For Saint Benedict, the drive to acquire things, to possess and claim them as one’s own is a vice to be cut out of the monastery by the roots. What is a vice? A vice is a sinful disposition reinforced by the repetition of concrete actions to the point of becoming habitual and pervasive. The inclination to stand over something and call it “mine” is incompatible with the monastic way of life.
To the vice of a proprietary spirit Saint Benedict opposes the virtue of a radical disappropriation: “Let none presume to give or receive anything without leave of the Abbot, nor to keep anything as their own, either book or writing-tablet or pen, or anything whatsoever; since they are permitted to have neither body nor will in their own power”. It is interesting that in his list of possessions, Saint Benedict puts books first. Monks have always been tempted to be proprietary over their books. We are not permitted to build up and keep personal libraries. A monk enjoys the use of whatever books are necessary for his own prayer, instruction, and work, but once such books are no longer needed, they must be returned to the common library. Second in Saint Benedict’s list of possessions are the writing tablet and pen. Today, the monk’s writing tablet and pen is his laptop computer. Here again, a monk must be vigilant lest he become proprietary of his laptop computer. The computer is today as necessary a tool as the writing tablet and pen were in Saint Benedict’s day; it must be used with detachment and inner freedom.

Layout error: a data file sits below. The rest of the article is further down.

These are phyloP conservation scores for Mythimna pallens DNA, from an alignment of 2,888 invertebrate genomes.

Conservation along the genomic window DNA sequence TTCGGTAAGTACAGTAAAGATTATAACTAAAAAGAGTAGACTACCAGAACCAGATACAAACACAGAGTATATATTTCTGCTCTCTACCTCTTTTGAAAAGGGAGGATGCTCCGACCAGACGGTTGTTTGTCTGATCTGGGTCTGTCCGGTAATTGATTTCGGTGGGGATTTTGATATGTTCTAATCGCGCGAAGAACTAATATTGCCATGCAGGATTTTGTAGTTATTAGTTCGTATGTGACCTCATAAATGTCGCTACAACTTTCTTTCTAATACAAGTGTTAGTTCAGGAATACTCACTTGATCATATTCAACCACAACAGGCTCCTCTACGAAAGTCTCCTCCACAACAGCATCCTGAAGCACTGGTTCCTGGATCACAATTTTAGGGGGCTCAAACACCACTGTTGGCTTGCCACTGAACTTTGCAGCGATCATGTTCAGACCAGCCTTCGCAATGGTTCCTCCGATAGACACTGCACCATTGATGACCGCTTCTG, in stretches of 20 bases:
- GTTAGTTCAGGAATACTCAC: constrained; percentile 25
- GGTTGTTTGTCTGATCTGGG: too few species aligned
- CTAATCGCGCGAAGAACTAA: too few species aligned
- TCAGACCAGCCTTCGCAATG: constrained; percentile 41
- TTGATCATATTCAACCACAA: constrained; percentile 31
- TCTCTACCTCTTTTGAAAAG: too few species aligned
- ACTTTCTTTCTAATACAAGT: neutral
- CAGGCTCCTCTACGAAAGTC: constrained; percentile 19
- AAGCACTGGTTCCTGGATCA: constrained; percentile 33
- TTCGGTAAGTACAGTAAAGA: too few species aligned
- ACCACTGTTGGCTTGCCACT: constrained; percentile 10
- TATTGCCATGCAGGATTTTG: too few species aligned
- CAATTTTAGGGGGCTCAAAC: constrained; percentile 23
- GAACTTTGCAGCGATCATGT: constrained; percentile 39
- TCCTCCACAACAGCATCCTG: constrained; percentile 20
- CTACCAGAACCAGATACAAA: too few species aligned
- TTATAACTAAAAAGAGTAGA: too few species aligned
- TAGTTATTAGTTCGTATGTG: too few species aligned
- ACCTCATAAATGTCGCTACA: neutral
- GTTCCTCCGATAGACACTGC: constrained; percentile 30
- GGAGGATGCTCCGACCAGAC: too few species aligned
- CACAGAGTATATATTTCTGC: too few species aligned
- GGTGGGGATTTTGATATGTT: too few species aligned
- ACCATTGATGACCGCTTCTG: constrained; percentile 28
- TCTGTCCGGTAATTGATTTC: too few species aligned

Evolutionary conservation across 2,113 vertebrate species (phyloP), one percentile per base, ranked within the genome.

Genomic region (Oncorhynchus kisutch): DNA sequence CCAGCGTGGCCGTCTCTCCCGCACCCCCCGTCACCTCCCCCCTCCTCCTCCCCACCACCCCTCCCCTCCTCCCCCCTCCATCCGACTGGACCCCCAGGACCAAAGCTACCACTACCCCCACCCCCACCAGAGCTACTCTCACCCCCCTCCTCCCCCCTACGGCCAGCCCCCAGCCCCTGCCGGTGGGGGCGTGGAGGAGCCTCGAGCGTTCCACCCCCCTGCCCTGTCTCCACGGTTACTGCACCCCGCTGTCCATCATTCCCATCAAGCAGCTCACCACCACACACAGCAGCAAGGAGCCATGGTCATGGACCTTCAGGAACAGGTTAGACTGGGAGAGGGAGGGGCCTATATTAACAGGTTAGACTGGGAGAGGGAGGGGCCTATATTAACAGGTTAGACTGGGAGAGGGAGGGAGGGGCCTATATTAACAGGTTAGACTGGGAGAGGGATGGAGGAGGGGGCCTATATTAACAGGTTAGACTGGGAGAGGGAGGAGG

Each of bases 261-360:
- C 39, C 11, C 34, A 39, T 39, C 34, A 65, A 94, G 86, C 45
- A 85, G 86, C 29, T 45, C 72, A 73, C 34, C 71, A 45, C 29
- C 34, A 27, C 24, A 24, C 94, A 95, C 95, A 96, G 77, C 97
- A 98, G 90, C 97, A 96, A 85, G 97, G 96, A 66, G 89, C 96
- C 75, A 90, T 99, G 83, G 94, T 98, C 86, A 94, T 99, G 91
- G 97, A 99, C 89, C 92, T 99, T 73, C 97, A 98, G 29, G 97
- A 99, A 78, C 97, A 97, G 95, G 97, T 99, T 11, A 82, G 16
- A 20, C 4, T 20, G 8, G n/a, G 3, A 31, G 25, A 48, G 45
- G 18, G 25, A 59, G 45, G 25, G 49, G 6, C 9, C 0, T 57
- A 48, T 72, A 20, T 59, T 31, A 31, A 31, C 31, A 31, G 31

The monk renounces ownership even over his own body and his own will. This is the profound meaning of the Suscipe (Psalm 118:116) that, with empty hands raised towards heaven, and standing before the altar, the monk sings on the day of his profession:
Suscipe me, Domine, secundum eloquium tuum , et vivam; et non confundas me ab expectatione mea.
Take me up unto Thyself, O Lord, according to thy word, and I shall live: and let me not be ashamed of my hope.
For Saint Benedict, the monk is a man offered, an oblation, a victim made over to God in sacrifice. By monastic profession, a man places himself upon the altar together with the oblations of bread and wine. Doing this, he becomes, according to the teaching of Saint Augustine a sacrificium.
A true sacrifice is every work which is done that we may be united to God in holy fellowship, and which has a reference to that supreme good and end in which alone we can be truly blessed. And therefore even the mercy we show to men, if it is not shown for God’s sake, is not a sacrifice. For, though made or offered by man, sacrifice is a divine thing, as those who called it sacrifice meant to indicate. Thus man himself, consecrated in the name of God, and vowed to God, is a sacrifice in so far as he dies to the world that he may live to God. (The City of God, Book X, Chapter VI)